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The continued evolution of the ETF landscape has seen it move from broad-based index replication, to select sectors, based on certain themes or even smart beta (alternative weighting to capture yield or value).
In 2020, ETF Securities expects a number of trends to influence the ETF landscape across economic drivers, investor dynamics and enhanced investment styles. Below is a summary of these, you can also read more detail in the ETF Trends 2020 Whitepaper.
Economic themes for ETFs
Investors have been faced with globally low interest rates across 2019 and this is anticipated to continue due to geopolitical risks, such as tensions between US and Iran, or typical market volatility associated with a US Presidential Election year. Further to that, Australian investors have faced ongoing economic challenges from the slowdown in the resources and residential property sectors, stagnant wages growth and employment figures and will see further repercussions from the devastating 2019/2020 fire season.
These themes will mean the following for ETFs:
The quest for yield may see interest in US fixed income ETFs (due to the higher yield compared to Australia and Europe) as well as ETFs which can offer dividends for alternative sources of income.
Commodity ETFs, particularly gold and silver, tend to benefit from low interest rates due to a low opportunity cost – as an asset with both consumption and investment appeal, it has a low correlation to equity markets and other assets and therefore tends to perform in a range of markets.
Internationally focused ETFs will appeal to those wanting exposures outside of Australia and the weak Australian dollar, such as to regions like Europe, sectors less available in Australia like technology or currencies like the US dollar which continues to be stronger than its counterparts.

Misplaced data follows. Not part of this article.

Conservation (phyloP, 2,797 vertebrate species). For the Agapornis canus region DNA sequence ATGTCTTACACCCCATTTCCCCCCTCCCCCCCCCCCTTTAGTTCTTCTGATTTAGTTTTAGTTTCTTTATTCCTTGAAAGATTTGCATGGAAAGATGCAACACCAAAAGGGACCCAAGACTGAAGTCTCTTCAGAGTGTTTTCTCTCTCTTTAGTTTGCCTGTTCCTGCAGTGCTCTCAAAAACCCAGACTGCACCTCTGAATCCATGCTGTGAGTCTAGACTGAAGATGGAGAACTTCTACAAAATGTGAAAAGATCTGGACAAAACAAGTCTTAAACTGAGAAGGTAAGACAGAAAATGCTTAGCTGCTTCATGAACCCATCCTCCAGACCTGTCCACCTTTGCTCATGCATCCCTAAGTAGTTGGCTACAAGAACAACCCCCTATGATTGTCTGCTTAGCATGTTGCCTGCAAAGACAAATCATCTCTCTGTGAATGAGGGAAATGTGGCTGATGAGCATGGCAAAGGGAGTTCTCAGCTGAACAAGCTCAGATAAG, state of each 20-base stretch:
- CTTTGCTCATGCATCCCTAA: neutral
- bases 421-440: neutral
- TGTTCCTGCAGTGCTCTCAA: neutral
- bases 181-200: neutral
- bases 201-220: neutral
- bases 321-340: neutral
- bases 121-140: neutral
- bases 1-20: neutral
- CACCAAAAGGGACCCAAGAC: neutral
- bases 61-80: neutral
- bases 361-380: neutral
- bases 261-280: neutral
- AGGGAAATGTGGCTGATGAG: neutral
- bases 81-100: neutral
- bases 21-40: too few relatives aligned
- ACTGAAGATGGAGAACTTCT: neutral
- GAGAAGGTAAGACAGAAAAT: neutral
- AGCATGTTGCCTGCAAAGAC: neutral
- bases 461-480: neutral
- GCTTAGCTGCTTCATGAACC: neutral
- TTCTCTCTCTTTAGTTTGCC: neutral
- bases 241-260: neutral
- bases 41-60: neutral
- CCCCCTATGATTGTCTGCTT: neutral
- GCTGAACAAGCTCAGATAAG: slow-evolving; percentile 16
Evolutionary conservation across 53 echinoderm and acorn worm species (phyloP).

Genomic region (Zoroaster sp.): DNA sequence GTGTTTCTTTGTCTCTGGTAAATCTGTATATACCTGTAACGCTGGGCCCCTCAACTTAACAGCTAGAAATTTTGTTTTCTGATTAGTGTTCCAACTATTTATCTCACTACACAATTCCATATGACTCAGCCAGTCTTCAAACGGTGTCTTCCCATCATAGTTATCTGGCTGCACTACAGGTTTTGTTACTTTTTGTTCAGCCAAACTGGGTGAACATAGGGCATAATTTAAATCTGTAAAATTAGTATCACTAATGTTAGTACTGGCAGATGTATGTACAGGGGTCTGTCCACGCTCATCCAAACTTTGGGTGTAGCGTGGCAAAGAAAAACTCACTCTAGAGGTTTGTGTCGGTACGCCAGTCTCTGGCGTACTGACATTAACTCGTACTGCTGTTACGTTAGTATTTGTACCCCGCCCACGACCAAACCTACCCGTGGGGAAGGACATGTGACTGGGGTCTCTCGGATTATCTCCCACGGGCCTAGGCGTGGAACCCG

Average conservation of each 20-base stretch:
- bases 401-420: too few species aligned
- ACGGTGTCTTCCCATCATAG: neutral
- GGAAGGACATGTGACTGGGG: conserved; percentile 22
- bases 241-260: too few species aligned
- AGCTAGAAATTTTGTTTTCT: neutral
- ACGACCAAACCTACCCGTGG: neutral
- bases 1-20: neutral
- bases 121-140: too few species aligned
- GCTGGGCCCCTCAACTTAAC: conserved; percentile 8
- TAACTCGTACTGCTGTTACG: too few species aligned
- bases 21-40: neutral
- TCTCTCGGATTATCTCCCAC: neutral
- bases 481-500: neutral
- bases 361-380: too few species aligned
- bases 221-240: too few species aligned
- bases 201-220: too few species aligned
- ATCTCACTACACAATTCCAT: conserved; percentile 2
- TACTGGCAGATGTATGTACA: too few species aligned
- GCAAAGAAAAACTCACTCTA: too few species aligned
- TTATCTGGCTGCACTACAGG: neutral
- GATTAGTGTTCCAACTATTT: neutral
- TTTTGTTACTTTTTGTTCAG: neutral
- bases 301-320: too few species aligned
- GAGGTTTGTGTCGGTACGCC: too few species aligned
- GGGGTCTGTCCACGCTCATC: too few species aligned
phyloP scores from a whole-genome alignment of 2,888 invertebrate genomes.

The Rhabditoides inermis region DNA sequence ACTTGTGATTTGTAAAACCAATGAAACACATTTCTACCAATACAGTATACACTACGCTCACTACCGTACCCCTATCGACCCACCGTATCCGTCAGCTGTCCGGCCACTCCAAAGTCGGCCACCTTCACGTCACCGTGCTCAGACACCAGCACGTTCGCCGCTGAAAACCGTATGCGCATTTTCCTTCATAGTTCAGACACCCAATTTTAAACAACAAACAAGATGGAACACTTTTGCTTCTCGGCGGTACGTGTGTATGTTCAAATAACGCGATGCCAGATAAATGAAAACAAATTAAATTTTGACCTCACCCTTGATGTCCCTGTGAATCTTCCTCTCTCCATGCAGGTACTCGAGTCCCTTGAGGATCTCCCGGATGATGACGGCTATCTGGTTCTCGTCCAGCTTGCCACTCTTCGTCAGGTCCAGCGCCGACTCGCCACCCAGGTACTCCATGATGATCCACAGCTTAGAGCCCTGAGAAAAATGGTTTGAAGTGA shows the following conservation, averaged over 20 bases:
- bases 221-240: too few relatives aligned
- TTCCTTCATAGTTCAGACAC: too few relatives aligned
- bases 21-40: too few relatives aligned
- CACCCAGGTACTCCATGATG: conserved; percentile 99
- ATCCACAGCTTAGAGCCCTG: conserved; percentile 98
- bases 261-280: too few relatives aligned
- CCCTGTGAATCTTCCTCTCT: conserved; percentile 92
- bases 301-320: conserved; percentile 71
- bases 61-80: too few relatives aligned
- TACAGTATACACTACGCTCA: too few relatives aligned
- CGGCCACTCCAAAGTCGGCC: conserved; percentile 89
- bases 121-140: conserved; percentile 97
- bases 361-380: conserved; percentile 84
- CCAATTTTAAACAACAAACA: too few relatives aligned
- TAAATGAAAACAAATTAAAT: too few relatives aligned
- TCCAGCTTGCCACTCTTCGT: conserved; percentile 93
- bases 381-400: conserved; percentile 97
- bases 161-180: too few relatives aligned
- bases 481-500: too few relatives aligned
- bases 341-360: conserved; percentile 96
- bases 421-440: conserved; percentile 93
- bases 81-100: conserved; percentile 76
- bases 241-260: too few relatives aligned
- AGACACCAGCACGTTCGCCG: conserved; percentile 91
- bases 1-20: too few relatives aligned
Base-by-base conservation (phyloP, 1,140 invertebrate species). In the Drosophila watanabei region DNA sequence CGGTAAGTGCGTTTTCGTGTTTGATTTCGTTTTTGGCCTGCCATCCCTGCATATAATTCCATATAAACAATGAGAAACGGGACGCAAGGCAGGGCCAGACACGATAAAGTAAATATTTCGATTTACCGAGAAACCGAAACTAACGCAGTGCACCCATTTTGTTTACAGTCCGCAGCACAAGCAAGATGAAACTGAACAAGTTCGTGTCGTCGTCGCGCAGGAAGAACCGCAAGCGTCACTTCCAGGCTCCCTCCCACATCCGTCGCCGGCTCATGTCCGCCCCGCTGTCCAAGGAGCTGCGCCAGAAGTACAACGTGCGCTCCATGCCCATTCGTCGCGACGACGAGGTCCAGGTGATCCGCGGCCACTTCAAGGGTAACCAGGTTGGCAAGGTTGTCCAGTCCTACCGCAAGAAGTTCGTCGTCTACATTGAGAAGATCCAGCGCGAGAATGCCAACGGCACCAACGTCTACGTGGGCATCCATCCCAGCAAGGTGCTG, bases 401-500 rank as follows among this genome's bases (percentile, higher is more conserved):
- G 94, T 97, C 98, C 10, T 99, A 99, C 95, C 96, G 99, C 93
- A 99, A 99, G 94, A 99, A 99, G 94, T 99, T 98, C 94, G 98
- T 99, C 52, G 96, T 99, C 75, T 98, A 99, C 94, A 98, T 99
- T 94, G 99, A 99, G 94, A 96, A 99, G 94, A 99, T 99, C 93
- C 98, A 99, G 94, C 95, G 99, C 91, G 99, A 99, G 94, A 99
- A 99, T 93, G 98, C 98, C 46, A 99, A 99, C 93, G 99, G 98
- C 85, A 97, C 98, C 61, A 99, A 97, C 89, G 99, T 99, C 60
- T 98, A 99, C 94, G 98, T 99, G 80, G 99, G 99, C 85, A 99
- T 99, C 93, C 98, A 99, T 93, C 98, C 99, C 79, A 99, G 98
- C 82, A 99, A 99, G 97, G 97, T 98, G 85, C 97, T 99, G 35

Investor dynamics and enhanced investment styles
Increasingly, investors are expecting greater transparency in their investments and want investments to reflect their ethical and social values. Following from the GFC and the Royal Commission, there is also greater cost and fee consciousness. ETFs naturally are benefiting from this environment due to attractive characteristics like transparency, liquidity and typically lower fees. Further to this, improving technology has allowed for greater tailoring of strategies and even active management.
The ETF landscape is growing as a reflection of this.
More ETFs are appearing in the market to offer access to specific themes or growth areas like robotics or emerging markets, or to reflect views or concerns on ethical and social matters, such as the environment.
Continued growth in bespoke and smart beta strategies offering alternative weighting to the index or the ability to exclude certain factors to minimise risks. Some of these strategies are being developed at the behest of larger institutions but may eventually reach retail audiences as technology continues to advance.
Active ETFs are emerging, and with the lift of the ASIC ban in December 2019, are likely to continue to grow.
Across 2020 and the coming years, ETFs are likely to increasingly evolve to fill the gaps in investor needs and demands.
For more information on accessing these trends through ETFs for your clients, please speak to ETF Securities.